Novoda recently attended Google I/O in force with five of our engineers making the trip to Mountain View in sunny California. With over 150 sessions, and a lot of announcements of new tech, what were our key takeaways?
There was a lot happening at Google I/O: three jam-packed days of sessions, five sessions in each time slot and nine hours in the day - there was a lot to pack in. If you missed it and would like to get an insight into some of the key learnings and our recommendations, then read on.1
This shows Google is really behind Android Things and wants to help it succeed. The session is awesome in linking to relevant technologies about creating your own electronic circuit boards and getting a handle on what is involved in creating Internet of Things hardware.
Check out the Google I/O session here: Bringing Device Production to Everyone With Android Things.
Every year at Google I/O, the focus on testing is increasing. This year it was no different.
Newly announced Architecture Components libraries enable decoupling components from the activity. This is achieved by making components lifecycle-aware. That means components can be unit tested in isolation much more easily.
There were also updates on Espresso. With Android Test Orchestrator, every Android UI test is now run in isolation. This has 2 main benefits:
Check out the Google I/O sessions here:
Architecture Components - Introduction
Complications support was introduced with Android Wear 2.0. It's a way to conveniently display data directly on the user's watchface, and now Google has released new components and tools to test this.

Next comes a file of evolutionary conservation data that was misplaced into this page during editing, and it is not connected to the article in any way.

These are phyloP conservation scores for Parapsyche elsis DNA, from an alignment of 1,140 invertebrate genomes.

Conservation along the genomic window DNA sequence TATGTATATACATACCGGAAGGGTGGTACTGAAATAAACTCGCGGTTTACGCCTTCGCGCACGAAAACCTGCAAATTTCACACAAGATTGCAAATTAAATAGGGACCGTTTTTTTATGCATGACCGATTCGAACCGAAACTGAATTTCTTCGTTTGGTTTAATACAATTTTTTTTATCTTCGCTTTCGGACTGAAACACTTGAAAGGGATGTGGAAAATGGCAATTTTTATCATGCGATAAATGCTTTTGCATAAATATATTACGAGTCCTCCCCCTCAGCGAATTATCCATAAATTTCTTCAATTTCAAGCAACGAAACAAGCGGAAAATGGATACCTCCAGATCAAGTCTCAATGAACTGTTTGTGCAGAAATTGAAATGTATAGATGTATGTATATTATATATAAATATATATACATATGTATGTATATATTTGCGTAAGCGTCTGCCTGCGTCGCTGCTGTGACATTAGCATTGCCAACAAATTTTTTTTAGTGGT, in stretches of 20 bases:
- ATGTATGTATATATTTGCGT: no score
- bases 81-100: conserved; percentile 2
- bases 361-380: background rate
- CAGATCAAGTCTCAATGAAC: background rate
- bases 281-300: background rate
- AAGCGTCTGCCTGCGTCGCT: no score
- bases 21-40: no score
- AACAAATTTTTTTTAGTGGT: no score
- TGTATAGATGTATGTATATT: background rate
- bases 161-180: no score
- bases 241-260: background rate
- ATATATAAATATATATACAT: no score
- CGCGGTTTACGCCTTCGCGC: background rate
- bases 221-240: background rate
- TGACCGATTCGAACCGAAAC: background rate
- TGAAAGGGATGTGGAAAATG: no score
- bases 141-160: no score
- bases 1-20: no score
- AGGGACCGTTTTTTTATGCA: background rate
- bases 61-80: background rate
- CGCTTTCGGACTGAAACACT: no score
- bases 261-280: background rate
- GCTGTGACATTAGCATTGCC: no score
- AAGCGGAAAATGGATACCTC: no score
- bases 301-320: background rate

Thanks to the Complications API, every app can now present its own data in a glanceable way on the user's favourite watch face, matching the face design. Google has announced some new components that make it even easier to draw any kind of complication data, and to test that the supported data is displayed correctly on the watch face.
A lot of awesome effort has been put into creating UI components that developers can use to provide the best user experience for the peculiar form factor of a smartwatch.
Check out the session here Android Wear UI Development Best Practice
Firebase Cloud Functions let you easily run your own code on Google's server in response to events in your app. And because the code is running on Google's Cloud you are automatically granted access to all the cool Machine Learning APIs, like translation, sentiment analysis, speech recognition, and computer vision just to name a few.
Running your own code on Google's cloud makes it really easy to start using machine learning, all the necessary dependencies and heavy calculations run on the server. This also offers you a centralised secure place to store all your logic and secrets, without the burden of running and maintaining your own server.
For more info, check the session Supercharging Firebase Apps with Machine Learning and Cloud Functions where they demonstrate the use of machine learning APIs through Firebase Cloud Functions to build a multiplayer image-recognition game.
I am super happy that we got fonts support in the support library, and that it's even better than the native implementation because it comes with downloadable fonts from Google Fonts. Yes, this means you don't have to download and embed fonts manually in your APKs anymore. You don't need to use additional libraries such as Calligraphy. Super easy to use, mobile-optimised, secure fonts, for free? We think that's awesome.
Oh, and have I mentioned, the support library is now on a Maven repo. No more fumbling around with the SDK manager on your CI 🎉
Get the full picture watching the What's New in Android Support Library on YouTube.
All images thanks to our own Daniele Bonaldo and Sebastiano Poggi ↩
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